Four Pièces Uniques combining mechanical complexity, extreme artisanship and a near-to-impossible case in sapphire crystal

MB&F HM6 Alien Nation

MB&F launched Horological Machine N°6 in November 2014, all biomorphic curves and brushed metal in its inaugural edition, known as Space Pirate. Just over a year later, at the beginning of 2016, the HM6 Sapphire Vision followed, with the uppermost and lowest sections of the case in transparent sapphire crystal, sandwiching a centre segment of platinum or red gold. The initial sparks of inspiration for HM6 came from a 1970s and 1980s Japanese anime TV series called Capitaine Flam, featuring the eponymous captain and his improbably bulbous spaceship. Though ostensibly set in the future, the aesthetic of Capitaine Flam was closely associated with contemporary designers such as Luigi Colani and his love of curved, organic forms. Horological Machine N°6 borrows against this decidedly provocative design philosophy, delivering unexpected sensuality in a biomimetic shell of brushed titanium. Here is MB&F HM6 Alien Nation.

The Sapphire Vision edition of HM6 took graphic elements from a travel icon of the 1950s and 1960s — American Greyhound buses of the so-called Streamline Moderne era, with their lateral grooves and bright metal sidings.


An audacious exterior deserves an equally revolutionary movement. If the HM6 engine looks like no other movement out there, it is because there is no other movement like it out there. No less than 496 finely-finished components make up the highly complex movement.

Each turbine comprises two hemispheres; two sets of curved fins coming together to shield the movement from the rough and tumble of daily wear. The turbines are coupled to the winding rotor, providing sufficient air drag to slow the rotor down should its moment of inertia rise above a certain level. As a result, the self-winding system is effectively also self-regulating, which has the advantage of increasing the longevity of the movement.

This is the second tourbillon movement to emerge from MB&F and the first flying tourbillon to do so. A flying tourbillon is a delicate beast at the best of times — which is why they rarely venture far from the movement plate. In contrast, the flying tourbillon of the HM6 engine projects high above the movement, overcoming issues of stability (especially pertinent where the heart of the movement and the source of its chronometric ability is concerned). The HM6 engine defers to the laws of nature in one respect, by providing its flying tourbillon with a retractable shield. It can be deployed to minimise the oxidising effects of UV radiation on the oils that lubricate the regulating organ.


Each of the six aliens on Horological Machine N°6 Alien Nation is individually modelled and then hand-sculpted in white gold by accomplished engraver Olivier Kuhn of Atelier-Création Kuhn. Each one takes up to 34 hours to complete, which adds up to over a month of full-time work for the HM6 engine’s crew of six.

Conventional machining, which is used for all other watch components, is unfeasible in this instance due to the extreme irregularity of the alien bodies and the excessive dimensional variations between contiguous points — for example, going from the large head to the slender neck and then back to a wide torso. The arms of the aliens can measure as little as 0.25mm in diameter, with the neck not very much thicker at 0.3mm. In comparison, the average grain of sand has a diameter of 0.5mm.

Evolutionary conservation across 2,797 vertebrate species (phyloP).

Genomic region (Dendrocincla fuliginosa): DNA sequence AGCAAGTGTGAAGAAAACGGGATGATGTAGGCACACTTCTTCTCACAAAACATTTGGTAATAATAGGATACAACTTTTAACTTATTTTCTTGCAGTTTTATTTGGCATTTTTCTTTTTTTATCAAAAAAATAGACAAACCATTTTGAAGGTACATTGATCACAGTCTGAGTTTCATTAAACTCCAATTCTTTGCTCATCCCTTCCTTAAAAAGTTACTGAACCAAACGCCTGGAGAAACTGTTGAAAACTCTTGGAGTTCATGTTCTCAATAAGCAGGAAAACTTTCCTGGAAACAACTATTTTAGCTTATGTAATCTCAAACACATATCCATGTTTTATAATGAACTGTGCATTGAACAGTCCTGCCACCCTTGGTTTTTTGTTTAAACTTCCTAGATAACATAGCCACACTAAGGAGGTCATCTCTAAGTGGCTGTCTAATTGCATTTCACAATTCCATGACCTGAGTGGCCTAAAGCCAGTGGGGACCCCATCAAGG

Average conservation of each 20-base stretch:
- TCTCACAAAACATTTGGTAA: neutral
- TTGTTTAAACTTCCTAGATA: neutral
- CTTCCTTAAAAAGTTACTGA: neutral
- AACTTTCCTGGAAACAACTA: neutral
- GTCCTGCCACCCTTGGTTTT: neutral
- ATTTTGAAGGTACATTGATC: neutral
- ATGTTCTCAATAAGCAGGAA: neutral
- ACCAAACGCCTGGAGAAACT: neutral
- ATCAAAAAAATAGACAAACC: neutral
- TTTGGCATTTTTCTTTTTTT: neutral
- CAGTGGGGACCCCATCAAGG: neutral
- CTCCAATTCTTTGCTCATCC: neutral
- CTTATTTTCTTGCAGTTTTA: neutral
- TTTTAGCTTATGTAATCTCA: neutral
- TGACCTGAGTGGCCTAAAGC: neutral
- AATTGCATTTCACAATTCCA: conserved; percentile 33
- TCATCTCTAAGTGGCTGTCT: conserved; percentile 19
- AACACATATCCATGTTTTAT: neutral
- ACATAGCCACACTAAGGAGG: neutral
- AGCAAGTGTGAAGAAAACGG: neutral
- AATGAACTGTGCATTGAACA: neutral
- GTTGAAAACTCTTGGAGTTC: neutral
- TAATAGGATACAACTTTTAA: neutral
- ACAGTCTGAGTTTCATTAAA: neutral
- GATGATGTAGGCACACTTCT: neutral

Depictions of aliens are as varied as the stories that contain them, from the endearing, wide-eyed, fit-in-a-bicycle-basket extraterrestrials of Spielberg to menacing Giger-esque Xenomorphs. Having grown up in the late 1960s and 1970s, when popular theorising about Roswell and Area 51 was at its peak, Maximilian Büsser had no hesitation about what kind of aliens would inhabit Horological Machine N°6.


Except for some titanium reinforcing elements, which also serve as strap attachment points, the case of Horological Machine N°6 Alien Nation is made entirely of sapphire crystal. Up until recently, sophisticated shapes such as those used in HM6 would have been impossible to achieve in sapphire crystal.

The creations of MB&F have pushed the limits of possibility in this field ever since the days of Horological Machine N°2 Sapphire Vision.

Horological Machine N°6 Alien Nation is formed out of 12 separate blocks of sapphire crystal, which come together to present a seamless whole. The entire process takes up to 510 hours, not including their assembly. During the incredibly difficult machining and polishing process, breakage is unfortunately frequent; in one instance, a crack appeared after more than 300 hours of work, instantly reducing months of work to zero.


Highlighting the extreme transparency and smooth curves of the Horological Machine N°6 Alien Nation case are carefully placed bands of luminous material. At the top of the luminosity scale are the AGT (Ambient Glow Technology) Ultra strips that run along the inner peripheral edge of the case middle of the MB&F HM6 Alien Nation.

MB&F HM6 Alien Nation

This high-tech material — with its startling, near-electric levels of glow — was first exploited in watchmaking by the designer James Thompson (aka Black Badger); it was previously used by MB&F in the HMX Black Badger and Starfleet Machine Black Badger editions. The four unique pieces of HM6 Alien Nation each feature a different colour of AGT Ultra: green, blue, purple and turquoise.

For smaller areas in which precise application is required, Super-LumiNova is used. The upper surfaces of the turbine fins, dial markings, friction wheel, the MB&F logo and the upper tourbillon cage are lined with Super-LumiNova, coloured to match the corresponding hue of AGT Ultra in each piece. The MB&F HM6 Alien Nation.

MB&F HM6 Alien Nation


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